Connecticut’s Social Equity Council voted on whether to let more than a dozen companies start growing adult-use cannabis in Connecticut. The concern is ensuring they are the right companies to help right the wrongs of the war on drugs.
“Our goal was, and is, to affirm that social equity applicants are true owners of their businesses,” said the chair of the Social Equity Council, Andrea Comer, at the start of the meeting, which was held virtually. “Promoting equity in the cannabis industry is our primary charge.”
An outside firm reviewed 41 applications and recommended 5 in Hartford, 3 in New Britain, two each in Bridgeport and Waterbury, and one each in Middletown, Manchester, Southington, and Stamford. The head of the council says the recommendations reflect businesses that can do the work and that are at least 65% owned by local people, not big companies.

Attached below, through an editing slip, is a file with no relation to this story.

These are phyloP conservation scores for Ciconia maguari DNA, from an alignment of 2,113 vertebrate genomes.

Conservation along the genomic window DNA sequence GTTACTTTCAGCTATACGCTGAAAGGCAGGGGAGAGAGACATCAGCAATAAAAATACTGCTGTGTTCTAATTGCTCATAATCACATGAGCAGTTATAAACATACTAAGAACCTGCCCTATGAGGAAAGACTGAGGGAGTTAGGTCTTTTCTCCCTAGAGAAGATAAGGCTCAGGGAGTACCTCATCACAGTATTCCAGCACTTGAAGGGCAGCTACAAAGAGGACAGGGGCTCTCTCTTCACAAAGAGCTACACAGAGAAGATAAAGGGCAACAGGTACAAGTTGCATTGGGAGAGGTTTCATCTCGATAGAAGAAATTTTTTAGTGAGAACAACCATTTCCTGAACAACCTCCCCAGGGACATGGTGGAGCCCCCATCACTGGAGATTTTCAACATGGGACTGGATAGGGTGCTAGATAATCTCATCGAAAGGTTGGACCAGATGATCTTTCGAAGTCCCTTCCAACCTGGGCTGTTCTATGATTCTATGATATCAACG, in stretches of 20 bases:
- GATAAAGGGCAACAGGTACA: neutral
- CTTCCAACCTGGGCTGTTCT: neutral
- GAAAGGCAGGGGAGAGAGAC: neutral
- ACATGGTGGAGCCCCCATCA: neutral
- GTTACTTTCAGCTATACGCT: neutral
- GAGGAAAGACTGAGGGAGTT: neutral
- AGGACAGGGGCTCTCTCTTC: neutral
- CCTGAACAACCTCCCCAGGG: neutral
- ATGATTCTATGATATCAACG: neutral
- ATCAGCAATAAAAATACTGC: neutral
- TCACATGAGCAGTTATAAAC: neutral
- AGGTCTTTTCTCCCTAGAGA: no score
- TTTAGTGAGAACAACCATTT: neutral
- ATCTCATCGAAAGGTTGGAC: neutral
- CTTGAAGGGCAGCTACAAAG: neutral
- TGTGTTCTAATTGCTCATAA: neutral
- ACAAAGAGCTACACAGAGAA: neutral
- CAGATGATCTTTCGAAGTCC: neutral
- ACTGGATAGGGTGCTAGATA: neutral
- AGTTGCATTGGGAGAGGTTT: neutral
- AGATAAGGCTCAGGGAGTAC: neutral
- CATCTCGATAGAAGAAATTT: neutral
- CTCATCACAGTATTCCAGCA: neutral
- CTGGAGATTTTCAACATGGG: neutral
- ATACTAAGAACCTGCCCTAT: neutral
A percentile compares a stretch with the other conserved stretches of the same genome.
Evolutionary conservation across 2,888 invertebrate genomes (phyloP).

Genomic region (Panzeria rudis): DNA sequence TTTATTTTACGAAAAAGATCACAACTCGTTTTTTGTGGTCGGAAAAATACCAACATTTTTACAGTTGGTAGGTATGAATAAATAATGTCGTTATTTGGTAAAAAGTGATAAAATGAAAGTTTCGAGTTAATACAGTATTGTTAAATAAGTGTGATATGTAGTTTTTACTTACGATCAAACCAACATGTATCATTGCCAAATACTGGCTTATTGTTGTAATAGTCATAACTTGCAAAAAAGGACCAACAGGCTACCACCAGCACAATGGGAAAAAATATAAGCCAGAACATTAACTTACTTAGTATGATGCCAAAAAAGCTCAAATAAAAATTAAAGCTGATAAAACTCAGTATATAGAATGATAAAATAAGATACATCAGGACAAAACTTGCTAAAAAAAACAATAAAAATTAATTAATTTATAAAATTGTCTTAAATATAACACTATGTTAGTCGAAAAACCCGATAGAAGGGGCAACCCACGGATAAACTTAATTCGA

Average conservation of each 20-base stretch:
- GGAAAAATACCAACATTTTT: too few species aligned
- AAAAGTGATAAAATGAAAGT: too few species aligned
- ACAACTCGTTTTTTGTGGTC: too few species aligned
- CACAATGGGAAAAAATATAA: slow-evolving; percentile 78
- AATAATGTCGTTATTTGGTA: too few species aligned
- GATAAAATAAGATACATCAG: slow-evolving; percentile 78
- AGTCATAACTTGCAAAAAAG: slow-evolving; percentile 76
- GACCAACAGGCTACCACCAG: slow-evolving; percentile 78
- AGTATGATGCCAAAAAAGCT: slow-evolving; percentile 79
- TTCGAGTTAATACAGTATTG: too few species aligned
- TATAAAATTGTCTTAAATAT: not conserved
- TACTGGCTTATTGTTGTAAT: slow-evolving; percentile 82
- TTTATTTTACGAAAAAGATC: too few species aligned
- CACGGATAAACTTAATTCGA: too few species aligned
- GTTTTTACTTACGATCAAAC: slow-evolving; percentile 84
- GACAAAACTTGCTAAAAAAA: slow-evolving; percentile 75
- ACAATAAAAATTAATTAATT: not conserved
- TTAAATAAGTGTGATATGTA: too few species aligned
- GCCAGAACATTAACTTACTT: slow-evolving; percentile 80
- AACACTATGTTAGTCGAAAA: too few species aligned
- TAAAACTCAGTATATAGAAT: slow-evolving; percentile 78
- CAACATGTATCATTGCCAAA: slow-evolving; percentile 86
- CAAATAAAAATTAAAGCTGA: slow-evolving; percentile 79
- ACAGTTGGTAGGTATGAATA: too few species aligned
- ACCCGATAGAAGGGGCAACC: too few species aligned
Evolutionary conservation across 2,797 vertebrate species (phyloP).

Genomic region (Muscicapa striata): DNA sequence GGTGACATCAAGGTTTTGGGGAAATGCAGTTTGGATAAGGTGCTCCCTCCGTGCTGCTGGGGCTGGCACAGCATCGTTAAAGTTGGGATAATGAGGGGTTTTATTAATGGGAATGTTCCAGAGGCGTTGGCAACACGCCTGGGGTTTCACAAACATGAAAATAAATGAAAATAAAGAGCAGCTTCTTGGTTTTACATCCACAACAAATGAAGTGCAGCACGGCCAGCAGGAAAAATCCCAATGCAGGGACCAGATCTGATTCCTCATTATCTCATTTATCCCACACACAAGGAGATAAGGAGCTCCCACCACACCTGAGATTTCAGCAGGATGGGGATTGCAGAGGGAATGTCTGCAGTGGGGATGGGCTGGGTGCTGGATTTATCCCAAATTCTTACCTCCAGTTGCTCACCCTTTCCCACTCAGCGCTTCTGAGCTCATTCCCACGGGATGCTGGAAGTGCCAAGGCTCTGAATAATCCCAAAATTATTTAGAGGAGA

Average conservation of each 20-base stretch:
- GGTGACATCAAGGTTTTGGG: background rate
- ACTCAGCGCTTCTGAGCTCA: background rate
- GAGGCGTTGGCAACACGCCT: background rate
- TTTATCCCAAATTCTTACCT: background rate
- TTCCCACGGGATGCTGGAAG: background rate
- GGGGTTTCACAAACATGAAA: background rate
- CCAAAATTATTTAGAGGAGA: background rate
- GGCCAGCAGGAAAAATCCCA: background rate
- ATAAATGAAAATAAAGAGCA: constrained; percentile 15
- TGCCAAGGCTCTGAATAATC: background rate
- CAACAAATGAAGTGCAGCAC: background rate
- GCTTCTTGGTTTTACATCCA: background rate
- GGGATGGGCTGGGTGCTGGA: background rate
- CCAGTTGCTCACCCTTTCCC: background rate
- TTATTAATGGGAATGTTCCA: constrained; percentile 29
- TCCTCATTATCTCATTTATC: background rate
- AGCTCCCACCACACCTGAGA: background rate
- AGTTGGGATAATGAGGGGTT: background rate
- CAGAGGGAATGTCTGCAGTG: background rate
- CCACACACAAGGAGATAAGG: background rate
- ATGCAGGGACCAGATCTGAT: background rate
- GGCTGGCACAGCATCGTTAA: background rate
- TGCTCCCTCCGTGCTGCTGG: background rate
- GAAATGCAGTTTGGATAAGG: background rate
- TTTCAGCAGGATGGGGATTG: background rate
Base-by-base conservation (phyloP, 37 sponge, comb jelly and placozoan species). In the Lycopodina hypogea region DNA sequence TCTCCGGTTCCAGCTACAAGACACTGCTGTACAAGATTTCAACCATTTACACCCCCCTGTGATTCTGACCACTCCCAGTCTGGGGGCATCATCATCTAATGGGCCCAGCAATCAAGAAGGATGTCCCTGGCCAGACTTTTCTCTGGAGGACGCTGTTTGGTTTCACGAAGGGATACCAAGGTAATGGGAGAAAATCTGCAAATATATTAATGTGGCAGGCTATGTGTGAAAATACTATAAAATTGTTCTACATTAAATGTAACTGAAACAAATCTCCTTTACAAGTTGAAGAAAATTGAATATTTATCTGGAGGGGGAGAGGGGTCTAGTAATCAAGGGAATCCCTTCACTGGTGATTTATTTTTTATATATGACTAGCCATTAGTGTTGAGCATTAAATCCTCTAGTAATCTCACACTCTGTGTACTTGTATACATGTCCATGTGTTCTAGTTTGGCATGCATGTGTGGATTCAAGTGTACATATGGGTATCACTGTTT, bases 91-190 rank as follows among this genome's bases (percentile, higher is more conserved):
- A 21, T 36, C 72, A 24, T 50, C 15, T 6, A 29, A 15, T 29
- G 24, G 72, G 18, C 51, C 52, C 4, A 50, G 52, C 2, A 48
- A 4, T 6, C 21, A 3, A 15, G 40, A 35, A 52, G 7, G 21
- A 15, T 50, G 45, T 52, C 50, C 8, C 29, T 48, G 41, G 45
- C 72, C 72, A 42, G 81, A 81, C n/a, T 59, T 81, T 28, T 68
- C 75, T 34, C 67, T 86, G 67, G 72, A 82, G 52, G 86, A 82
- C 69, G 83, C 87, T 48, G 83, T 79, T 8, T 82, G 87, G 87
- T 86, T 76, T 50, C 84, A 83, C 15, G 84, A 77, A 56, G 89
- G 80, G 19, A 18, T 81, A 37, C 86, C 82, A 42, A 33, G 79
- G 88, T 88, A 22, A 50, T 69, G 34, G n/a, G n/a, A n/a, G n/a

“So, they are evaluating folks to ensure that they meet the income threshold, that they lived in the disproportionately affected area for the requisite time period, and that the business itself reflects the 65% ownership for the social equity applicant,” Comer explained in an interview before the meeting.
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